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healthcare-associated infections (hai) program 

Surgical Site Infection (SSI) 

What is an SSI?

A surgical site infection (SSI) is an infection that occurs after surgery in the part of the body where the surgery took place. Many SSIs are superficial infections involving the skin only. Other surgical site infections are more serious and involve tissues under the skin (“deep”), organs (“organ space”), or implanted material (such as following hip or knee replacement surgery), and usually result in continued or rehospitalization.

If you have had surgery, how would you know if you have an SSI?

If you see signs of infection around your surgical incision, such as discharge, redness, swelling or pain around your surgical wound or if you have a fever within 30 days, you may have an SSI. If you received a surgical implant, you may have an SSI anytime within a year after your surgery. If you suspect you have an SSI, you should contact your medical provider. SSIs are treated with antibiotics and may require further surgery.

What are hospitals doing to prevent SSIs?

Hospitals can participate in the Centers for Medicare & Medicaid Services (CMS) Surgical Care Improvement Project (SCIP). Currently California hospitals are required to follow, and report on, the surgical antimicrobial prophylaxis portions of the SCIP measures. See the Mandatory Reporting of Surgical Site Infection Prevention Measures. 

What SSI information is reported to CDPH? Where can I find that information?

Since April 1, 2011, hospitals have been required to report all surgeries in certain surgical procedure categories and any subsequent infections to CDPH via the Center for Disease Control and Prevention (CDC) National Healthcare Safety Network (NHSN). Initially this was 2 categories; for June 1, 2011, forward it was increased to 29 surgical procedure categories. This information is released annually and can be found on the Annual HAI Report page and results for 11 categories are on the Interactive Map page.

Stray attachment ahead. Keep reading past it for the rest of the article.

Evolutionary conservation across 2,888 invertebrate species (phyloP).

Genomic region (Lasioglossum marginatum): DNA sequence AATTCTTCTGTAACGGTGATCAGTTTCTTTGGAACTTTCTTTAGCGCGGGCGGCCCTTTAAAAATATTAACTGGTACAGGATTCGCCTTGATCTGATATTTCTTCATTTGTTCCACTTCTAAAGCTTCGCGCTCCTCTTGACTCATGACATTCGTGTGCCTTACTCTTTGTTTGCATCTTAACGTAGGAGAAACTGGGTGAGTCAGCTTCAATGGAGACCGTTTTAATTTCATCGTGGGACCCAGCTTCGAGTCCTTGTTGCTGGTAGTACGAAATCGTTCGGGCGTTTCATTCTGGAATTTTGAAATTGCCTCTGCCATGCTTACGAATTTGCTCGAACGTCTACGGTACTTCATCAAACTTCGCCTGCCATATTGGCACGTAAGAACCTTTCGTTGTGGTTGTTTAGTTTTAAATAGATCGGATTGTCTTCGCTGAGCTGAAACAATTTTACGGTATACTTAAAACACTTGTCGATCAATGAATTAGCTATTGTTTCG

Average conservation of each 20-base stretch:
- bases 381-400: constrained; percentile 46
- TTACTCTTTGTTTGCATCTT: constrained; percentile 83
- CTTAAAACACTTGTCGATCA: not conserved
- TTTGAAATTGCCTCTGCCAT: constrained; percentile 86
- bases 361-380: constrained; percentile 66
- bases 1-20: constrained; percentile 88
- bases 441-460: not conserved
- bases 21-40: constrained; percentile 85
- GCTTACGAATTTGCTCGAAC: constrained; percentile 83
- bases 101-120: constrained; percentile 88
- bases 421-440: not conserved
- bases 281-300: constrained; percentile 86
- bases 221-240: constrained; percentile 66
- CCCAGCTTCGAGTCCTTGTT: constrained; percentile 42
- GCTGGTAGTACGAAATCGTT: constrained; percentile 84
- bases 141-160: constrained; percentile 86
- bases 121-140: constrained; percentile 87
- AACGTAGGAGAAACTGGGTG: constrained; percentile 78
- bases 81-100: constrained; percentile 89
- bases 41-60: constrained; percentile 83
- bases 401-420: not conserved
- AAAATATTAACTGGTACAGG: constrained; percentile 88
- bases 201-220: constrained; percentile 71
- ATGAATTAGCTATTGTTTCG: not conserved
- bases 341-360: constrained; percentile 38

Team up with your medical providers to prevent SSIs before surgery

  • Quit smoking. Patients who smoke get more infections. Talk to your medical providers and ask where to go to for support.
  • Inform your medical providers of any other medical problems you may have such as allergies and diabetes, which could affect your surgery and your treatment.
  • Do not shave near where you will have surgery and, if hair removal is needed for your surgery, ask that it not be done with a razor as razors make it easier to develop an infection.

Team up with your medical providers to prevent SSIs after surgery

  • Request that everyone who enters your hospital room clean their hands with soap and water or an alcohol-based hand rub.
  • Make sure that only medical staff touches your wound area, after cleaning their hands.
  • Confirm you understand how to care for your wound, including hand hygiene, before you leave the hospital and follow these instructions carefully.
  • If you have any symptoms of an infection, such as redness and pain at the surgery site, drainage, or fever, call your doctor immediately.


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